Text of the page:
The Battle for Premium Content - Reviewing the CEO Summit
Andrew Snead - Senior Partner, Americas
Sam Evans - Partner
Daniele Pe - Associate Partner
One World Trade Center - NYC, NY - October 5th, 2018
Delta Partners’ annual CEO Summit has established a reputation for bringing together leaders from across the telecoms, media and technology ecosystem to debate key strategic questions facing their organisations and the industry.
For 2018, the focal theme was ‘the battle for premium content’ in response to the major disruption playing out across an increasingly diverse ecosystem of traditional and non-traditional players. New actors have entered the stage forcing traditional companies to adapt their role and participation, both trying to harness and/or respond to new technology and shifts in consumption behaviour. The implications are multiple, including radically new business models (e.g. direct-to-consumer), escalating premium content costs and bold M&A moves.
Beyond traditional telecom and media players, the event was attended by global tech companies (Amazon and Facebook) and major sport franchises (Manchester City, the NBA and Miami Dolphins).
Several pivotal questions were debated throughout the day:
- What is the relevance of premium content within the intensifying battle for consumer engagement?
- How can content creators and distributors cut through the noise and distraction of the Internet to deliver appealing experiences?
- Beyond live rights, how can sports organisations create value from content?
- What strategic posture should telecoms operators adopt (in relation to video) and should they invest in premium content?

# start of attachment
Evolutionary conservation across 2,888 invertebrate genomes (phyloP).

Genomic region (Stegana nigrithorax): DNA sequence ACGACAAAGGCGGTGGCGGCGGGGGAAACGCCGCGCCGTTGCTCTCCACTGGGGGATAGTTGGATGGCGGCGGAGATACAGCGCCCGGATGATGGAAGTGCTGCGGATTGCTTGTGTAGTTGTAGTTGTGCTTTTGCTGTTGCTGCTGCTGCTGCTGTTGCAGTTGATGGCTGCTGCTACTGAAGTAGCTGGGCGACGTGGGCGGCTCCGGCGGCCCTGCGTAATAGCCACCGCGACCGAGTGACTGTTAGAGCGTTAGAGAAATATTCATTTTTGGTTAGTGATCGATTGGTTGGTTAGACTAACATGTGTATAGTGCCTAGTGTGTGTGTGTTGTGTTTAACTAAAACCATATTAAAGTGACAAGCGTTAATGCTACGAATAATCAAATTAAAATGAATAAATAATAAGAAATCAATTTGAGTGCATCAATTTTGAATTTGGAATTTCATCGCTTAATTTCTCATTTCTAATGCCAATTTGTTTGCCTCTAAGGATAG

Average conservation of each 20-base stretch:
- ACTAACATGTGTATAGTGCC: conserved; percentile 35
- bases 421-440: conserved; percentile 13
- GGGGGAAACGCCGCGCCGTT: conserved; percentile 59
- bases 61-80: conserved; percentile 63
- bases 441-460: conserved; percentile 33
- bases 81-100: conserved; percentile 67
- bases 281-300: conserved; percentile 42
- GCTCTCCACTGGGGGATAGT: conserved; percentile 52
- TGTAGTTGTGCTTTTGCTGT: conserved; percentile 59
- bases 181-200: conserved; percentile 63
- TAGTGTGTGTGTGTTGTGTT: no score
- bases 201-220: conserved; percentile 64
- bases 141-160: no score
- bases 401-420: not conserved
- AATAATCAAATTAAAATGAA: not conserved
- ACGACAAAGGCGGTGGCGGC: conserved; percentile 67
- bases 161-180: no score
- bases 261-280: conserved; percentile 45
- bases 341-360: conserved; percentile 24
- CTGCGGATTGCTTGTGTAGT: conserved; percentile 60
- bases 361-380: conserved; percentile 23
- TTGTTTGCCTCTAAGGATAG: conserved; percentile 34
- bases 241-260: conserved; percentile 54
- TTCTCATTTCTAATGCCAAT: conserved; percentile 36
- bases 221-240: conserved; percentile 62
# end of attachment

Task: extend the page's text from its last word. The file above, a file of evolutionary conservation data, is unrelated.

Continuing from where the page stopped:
- Why have telecoms operators failed in their attempts to create compelling mobile video experiences?
- How does the current regulatory framework need to adapt to meet the needs and implications of an increasingly complex digital economy?
From the discussions, it is evident that the ‘battle for premium content’ remains comparatively embryonic – content producers are still adapting to mobile distribution, the true long-term content ambition of social media platforms is unclear, telecom operators are still deciding whether to build, partner or buy, and sports organisations are only now starting to think about how to leverage the Internet and direct-to-consumer models to monetise content. Equally, investors seem uncertain on how to reward or penalize the various moves taking place. Such dynamics are playing out in a largely 2D world. The maturing and adoption of augmented and virtual reality coupled with advancement in artificial intelligence will undoubtedly heighten the stakes and attention.